Alcohol and cigarette smoke generate free radicals in the body and cause oxidative stress to tissues. This type of tissue damage results in many chronic diseases that are associated with substance abuse. Such diseases include, but are not limited to, heart disease, cancer, lung disease and premature aging. I believe that antioxidant intake is important nutritional support for many individuals who have addictions or dependence on substances.

Conclusion
Humans have a distinct desire for dependence on relationships, food and chemical substances. If one has the privilege of speaking to a drug addict, they will describe cigarette smoking as one of the most powerful “urges” that they possess. Using small amounts of alcohol to encourage an alcohol abuser into controlled drinking has been shown to be a waste of time. The recent scientific discoveries of natural substances that can assist in nutritional support of behavioral changes to combat dependence are very exciting.3-7 Medicine sometimes views dependence as a disease, but dependence may be best viewed as major deviations from acceptable lifestyles, especially in reference to alcohol intake. 1, 2

Dietary supplement products that claim to be a value in reducing hangover should be rejected on grounds of common logic. In the place of hangover remedies, one may substitute nutritional support that may have benefits in reducing the normal body function of the development of dependence. In fact, selling products to prevent or manage “hangovers” many encourage people to drink excessively. It is completely contrary to the philosophy of natural medicine to produce a natural product that could encourage people to persist with their drunkenness.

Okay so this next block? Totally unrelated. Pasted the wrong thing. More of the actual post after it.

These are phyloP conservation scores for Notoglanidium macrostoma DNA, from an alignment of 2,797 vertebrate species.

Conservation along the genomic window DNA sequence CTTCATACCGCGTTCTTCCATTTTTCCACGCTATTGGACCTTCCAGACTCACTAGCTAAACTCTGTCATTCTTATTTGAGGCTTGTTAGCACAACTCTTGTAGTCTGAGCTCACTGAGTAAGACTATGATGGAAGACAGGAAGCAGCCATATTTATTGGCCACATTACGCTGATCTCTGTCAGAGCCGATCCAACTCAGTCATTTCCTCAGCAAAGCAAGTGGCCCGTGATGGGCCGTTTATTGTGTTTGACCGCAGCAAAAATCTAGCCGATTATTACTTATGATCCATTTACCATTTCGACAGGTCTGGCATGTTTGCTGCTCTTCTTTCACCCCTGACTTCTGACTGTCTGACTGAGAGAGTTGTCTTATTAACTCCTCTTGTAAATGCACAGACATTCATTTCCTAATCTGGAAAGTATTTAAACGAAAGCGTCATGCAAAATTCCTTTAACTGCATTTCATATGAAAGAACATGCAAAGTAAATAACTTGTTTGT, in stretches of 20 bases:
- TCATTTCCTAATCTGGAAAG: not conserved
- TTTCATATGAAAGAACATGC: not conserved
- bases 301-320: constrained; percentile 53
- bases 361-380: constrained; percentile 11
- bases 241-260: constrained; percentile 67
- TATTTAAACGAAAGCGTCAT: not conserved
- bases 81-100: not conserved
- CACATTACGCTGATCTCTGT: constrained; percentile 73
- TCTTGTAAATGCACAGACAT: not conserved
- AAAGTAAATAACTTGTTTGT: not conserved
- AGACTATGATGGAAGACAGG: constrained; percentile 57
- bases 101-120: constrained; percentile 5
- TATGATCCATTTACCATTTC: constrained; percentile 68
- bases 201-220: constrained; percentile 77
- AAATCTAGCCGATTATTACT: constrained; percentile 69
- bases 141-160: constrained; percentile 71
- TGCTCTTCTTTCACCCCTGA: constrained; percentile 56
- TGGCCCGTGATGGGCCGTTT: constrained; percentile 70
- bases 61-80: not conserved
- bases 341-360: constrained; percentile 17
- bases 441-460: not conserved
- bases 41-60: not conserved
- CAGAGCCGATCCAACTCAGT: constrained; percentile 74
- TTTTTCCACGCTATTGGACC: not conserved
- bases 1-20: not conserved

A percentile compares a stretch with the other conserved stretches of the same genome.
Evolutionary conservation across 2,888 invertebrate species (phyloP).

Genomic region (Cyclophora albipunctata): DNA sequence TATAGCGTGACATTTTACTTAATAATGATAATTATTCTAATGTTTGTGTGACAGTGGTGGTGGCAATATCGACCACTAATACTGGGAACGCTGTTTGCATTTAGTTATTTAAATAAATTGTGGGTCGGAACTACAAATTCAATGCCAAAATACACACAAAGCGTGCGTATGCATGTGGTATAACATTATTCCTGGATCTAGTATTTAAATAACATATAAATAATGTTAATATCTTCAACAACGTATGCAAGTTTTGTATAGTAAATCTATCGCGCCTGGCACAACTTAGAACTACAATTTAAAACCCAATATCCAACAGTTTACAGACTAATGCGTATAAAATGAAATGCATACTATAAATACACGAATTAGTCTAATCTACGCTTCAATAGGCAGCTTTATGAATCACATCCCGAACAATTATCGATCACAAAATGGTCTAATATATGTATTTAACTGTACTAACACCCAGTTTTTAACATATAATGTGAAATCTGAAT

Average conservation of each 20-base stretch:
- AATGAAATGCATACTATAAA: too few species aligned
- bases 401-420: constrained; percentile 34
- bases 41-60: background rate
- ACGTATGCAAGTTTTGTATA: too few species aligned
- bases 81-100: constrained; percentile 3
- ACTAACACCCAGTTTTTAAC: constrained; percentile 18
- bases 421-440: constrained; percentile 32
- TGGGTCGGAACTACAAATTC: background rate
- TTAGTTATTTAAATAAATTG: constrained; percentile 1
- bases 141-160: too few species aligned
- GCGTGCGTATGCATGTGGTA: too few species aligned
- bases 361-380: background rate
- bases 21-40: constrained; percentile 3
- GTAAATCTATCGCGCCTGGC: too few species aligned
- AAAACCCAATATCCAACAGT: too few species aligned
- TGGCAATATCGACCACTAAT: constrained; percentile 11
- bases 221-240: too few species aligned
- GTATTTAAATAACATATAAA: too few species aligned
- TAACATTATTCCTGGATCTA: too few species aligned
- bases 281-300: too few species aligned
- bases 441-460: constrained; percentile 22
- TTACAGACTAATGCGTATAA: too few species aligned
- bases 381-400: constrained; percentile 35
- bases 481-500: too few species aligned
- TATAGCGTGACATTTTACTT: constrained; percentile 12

I emphasize that I am not recommending the treatment of addictions with dietary supplements and I believe strongly that all individuals with dependence on substances should be assessed by a healthcare practitioner.

References:
1) Holt S, Stewart IC, Dixon JM, Elton RA, Taylor RV, Little K. Alcohol and the emergency service patient. British Medical Journal 281:638-40, 1980.
2) Holt S, Skinner HA, Israel Y. Identification of alcohol abuse. II. Clinical and laboratory indicators. Canadian Medical Association Journal 124(10):1279-94, 1981.
3) Lukas SE et al. An Extract of the Chinese Herbal Root Kudzu Reduces Alcohol Drinking by Heavy Drinkers in a Naturalistic Setting. Alcohol Clin Exp Res., 2005 May; 29(5): 756-762.
4) Benihabib E et al. Effects of Purified Puerarin on Voluntary Alcohol Intake and Alcohol Withdrawal Symptoms in P Rats Receiving Free Access to Water and Alcohol. J Med Food. 2004 Summer; 7(2): 180-6.
5) Carai MA et al. Potential Use of Medicinal Plants in the Treatment of Alcoholism. Fitoterapia. 2000 Aug.; 71 Suppl 1:S38-42.
6) Shebek J, Rindone JP. A Pilot Study Exploring the Effect of Kudzu Root on the Drinking Habits of Patients with Chronic Alcoholism. J Altern Complement Med. 2000 Feb.; 6(1): 45-8.
7) Keung WM, Vallee BL. Kudzu Root: an Ancient Chinese Source of Modern Antidipsotropic Agents. Phytochemistry. 1998 Feb.; 47(4): 499-506.
8) Holt S. Alcohol and H2 receptor antagonists. GI Report, News of Advances of Gastroenterology 5, 4, 1-7, 1990.
9) Holt S, “The Soy Revolution”, M. Evans, NY, NY, 1998 and Dell Publishing, Random House, 2000